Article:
Mojo Application Framework

A webOS application is based on standard HTML, CSS, and JavaScript, but the application model is not like the web application model. Applications are run within the UI System Manager. The UI System Manager is an application runtime built on WebKit, an open source web browser engine, to render the display, assist with events, and handle JavaScript.

The webOS APIs (application programming interfaces) are delivered as a JavaScript framework, called the Mojo framework. Mojo includes common application-level functions, a suite of powerful UI widgets, access to local storage and various application, and cloud and system services. To build full-featured webOS applications, many developers will also leverage HTML 5 features such as video/audio tagging and database functions. Although not formally part of the framework, the Prototype JavaScript framework is bundled with Mojo to assist with event and DOM (Document Object Model) handling among many other great features.

The framework provides a specific structure for applications that is based on the Model-View-Controller (MVC) architectural pattern. This allows for better separation of business logic, data, and presentation. Following the conventions reduces complexity; each component of an application has a defined format and location that the framework knows how to handle by default.

You will get a more extensive overview of Mojo in Chapter 2, and you’ll get details on widgets, services, and styles starting in Chapter 3. For now, you should know that the framework includes:

  • Application structure, such as controllers, views, models, events, storage, notifications, and logging

  • UI widgets, including simple single-function widgets, complex multifunction widgets, and integrated media viewers

  • Services, including access to application data and cross-app launching, location services, cloud services, and accelerometer data

Anatomy of a webOS Application

Outside of the built-in applications, webOS applications are deployed over the Web. They are located in Palm’s App Catalog, an application distribution service that is built into all webOS devices and is available to all registered developers. The basic lifecycle stages are illustrated in Figure 1-9.

Application lifecycle stages

Figure 1-9. Application lifecycle stages

When you download an application to the device, it will be installed, provided it has been validly signed. After installation the application will appear in the Launcher.

Users can launch other applications from the Launcher into the foreground and switch them between the foreground and background. Each of these state changes (launch, deactivate, activate, close) is indicated by one or more events. Applications are able to post notifications and optionally maintain a dashboard while in the background.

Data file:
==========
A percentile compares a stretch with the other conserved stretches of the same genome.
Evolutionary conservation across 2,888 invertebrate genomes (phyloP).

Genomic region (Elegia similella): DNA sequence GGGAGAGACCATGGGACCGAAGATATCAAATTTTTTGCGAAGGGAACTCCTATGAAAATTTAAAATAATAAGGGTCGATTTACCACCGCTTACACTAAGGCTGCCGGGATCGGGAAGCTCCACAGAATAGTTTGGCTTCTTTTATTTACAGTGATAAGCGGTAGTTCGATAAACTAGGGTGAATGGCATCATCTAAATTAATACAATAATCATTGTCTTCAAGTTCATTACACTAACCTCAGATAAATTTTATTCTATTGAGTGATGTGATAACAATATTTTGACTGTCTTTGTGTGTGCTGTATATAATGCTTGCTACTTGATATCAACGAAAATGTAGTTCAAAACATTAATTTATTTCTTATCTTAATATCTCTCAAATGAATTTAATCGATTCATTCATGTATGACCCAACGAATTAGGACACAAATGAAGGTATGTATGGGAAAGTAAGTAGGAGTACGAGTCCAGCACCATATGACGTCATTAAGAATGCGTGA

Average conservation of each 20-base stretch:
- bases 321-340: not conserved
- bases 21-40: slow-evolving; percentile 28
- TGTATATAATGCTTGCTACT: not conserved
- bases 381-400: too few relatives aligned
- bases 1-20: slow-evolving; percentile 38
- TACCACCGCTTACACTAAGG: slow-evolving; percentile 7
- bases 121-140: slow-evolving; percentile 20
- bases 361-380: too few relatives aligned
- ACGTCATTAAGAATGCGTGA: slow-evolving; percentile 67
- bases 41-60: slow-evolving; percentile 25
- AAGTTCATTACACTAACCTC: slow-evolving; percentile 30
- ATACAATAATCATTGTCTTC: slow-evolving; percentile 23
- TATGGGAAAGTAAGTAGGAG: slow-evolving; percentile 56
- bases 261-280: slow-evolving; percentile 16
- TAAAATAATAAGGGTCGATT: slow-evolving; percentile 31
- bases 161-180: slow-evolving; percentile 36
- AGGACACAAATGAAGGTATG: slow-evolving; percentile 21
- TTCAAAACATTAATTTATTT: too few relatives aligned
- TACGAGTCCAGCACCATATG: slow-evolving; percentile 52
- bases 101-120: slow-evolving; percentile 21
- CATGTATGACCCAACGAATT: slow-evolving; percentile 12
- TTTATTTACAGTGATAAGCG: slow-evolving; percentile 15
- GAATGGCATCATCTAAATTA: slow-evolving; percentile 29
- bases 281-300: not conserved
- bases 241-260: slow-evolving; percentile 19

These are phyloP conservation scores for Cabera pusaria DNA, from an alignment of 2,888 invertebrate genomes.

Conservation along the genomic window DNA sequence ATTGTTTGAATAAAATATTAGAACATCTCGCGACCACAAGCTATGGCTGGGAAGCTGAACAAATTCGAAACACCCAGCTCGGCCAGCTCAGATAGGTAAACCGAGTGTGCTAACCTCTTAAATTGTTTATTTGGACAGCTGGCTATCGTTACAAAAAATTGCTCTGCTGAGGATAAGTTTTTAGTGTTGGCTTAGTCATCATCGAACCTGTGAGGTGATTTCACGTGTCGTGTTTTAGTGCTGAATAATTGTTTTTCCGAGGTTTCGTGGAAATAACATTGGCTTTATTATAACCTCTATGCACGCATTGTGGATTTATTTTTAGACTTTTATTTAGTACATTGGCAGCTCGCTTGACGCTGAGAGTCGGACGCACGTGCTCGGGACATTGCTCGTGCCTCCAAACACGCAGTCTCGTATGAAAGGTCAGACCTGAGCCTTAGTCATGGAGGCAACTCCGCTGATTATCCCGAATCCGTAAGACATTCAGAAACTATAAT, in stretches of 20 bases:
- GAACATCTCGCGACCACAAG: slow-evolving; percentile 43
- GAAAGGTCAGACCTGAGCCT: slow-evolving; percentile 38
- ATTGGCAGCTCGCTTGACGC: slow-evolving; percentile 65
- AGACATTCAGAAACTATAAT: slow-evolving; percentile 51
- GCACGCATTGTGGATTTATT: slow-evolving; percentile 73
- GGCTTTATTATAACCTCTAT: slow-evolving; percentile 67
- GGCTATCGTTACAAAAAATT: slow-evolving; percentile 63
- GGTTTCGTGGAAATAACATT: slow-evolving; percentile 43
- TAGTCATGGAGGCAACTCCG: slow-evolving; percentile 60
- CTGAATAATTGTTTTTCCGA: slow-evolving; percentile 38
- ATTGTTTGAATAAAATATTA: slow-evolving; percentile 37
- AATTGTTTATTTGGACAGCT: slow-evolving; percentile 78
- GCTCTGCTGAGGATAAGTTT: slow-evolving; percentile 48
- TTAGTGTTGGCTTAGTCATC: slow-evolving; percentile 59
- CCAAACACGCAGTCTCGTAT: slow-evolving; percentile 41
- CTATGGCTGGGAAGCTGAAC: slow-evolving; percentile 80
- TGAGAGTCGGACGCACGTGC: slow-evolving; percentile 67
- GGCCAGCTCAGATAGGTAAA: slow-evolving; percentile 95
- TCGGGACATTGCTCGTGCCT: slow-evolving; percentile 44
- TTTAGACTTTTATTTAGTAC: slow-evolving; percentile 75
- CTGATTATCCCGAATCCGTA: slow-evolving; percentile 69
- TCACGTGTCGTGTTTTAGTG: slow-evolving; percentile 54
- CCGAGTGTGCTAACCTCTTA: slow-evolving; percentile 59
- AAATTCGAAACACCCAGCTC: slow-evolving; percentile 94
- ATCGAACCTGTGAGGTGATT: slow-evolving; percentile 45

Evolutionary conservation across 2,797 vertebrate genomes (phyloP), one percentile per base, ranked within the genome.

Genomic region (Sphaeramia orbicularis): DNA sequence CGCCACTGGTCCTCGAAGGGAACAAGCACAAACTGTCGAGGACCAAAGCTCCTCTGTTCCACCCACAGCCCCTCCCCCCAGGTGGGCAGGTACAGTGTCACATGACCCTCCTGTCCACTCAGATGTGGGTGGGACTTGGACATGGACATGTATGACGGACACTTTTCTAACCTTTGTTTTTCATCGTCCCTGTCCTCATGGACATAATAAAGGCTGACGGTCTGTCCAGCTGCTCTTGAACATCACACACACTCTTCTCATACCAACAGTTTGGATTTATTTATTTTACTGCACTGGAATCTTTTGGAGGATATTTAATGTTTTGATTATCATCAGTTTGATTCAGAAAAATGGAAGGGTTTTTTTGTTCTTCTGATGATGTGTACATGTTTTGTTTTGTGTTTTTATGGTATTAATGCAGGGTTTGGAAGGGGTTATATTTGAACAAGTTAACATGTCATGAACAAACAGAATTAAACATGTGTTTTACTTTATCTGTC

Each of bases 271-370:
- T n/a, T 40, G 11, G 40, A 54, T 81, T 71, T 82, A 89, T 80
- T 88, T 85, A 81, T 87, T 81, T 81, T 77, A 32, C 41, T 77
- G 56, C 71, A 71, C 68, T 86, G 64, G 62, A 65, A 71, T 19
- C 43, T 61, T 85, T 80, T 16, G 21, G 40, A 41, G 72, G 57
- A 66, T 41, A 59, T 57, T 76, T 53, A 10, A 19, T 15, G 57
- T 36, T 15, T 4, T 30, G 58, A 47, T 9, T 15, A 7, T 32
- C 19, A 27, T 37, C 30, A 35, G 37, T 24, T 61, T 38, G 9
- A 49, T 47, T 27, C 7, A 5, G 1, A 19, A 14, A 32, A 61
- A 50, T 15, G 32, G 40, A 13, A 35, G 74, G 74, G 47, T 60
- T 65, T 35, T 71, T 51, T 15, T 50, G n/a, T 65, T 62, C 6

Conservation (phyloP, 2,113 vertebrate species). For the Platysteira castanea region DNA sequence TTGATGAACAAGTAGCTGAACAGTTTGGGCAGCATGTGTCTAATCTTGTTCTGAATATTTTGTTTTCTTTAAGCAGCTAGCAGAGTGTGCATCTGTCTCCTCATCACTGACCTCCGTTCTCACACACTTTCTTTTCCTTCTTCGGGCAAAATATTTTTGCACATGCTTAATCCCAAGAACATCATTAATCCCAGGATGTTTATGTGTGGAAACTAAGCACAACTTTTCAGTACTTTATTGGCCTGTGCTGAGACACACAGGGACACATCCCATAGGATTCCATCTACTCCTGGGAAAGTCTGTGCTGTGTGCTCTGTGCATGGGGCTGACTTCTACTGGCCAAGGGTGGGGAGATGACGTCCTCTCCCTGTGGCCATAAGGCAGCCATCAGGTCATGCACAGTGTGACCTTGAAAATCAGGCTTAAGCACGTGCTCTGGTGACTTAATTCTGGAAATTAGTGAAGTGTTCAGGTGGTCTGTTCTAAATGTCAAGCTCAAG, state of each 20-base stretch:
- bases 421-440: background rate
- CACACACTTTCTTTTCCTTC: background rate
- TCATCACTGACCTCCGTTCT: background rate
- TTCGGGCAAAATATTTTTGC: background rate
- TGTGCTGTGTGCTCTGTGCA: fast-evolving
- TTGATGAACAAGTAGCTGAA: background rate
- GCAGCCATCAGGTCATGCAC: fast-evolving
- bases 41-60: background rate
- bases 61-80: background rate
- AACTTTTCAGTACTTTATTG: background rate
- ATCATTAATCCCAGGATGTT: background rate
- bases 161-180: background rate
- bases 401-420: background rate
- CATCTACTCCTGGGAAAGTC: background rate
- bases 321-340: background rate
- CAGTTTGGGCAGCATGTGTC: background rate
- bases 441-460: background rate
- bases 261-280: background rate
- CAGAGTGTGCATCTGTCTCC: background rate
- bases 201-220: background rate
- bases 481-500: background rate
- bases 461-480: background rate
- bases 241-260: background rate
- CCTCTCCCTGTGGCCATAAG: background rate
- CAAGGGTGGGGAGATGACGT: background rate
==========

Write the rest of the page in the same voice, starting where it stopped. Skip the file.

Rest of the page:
If it is a dashboard application, a card is not required; the application uses a dashboard and notifications to communicate with the user. Dashboard applications typically include a simple card-based preferences scene to initiate the application and configure its settings. Every application requires at least one visible window at all times (either a card or dashboard).

Applications are updated periodically by the system. If running, the application is closed, then the new version is installed and then launched. There isn’t an update event, so the application needs to reconcile changes after installation, including data migration or other compatibility needs.

The user can remove an application and its data from the device. When the user attempts to delete an application, the system will stop the application if needed and remove its components from the device. This includes removing it from the launcher and any local application data, plus any data added to the Palm application databases such as Contacts or Calendar data.

Stages and scenes

Palm’s user experience architecture provides for a greater degree of application scope than is normally considered in a web application. To support this and specific functions of the framework, Palm has introduced a structure for webOS applications built around stages and scenes.

A stage is similar to a conventional HTML window or browser tab. Applications can have one or more stages, but typically the primary stage will correspond to the application’s card. Other stages might include a dashboard, a pop-up notification, or secondary cards for handling specific activities within the application. Refer to email as an example of a multistage application, where the main card holds the account lists and inbox, and displays the email contents, but new email messages are composed in a separate card to allow for switching between compose and other email activities. Each card is a separate stage but still part of a single application.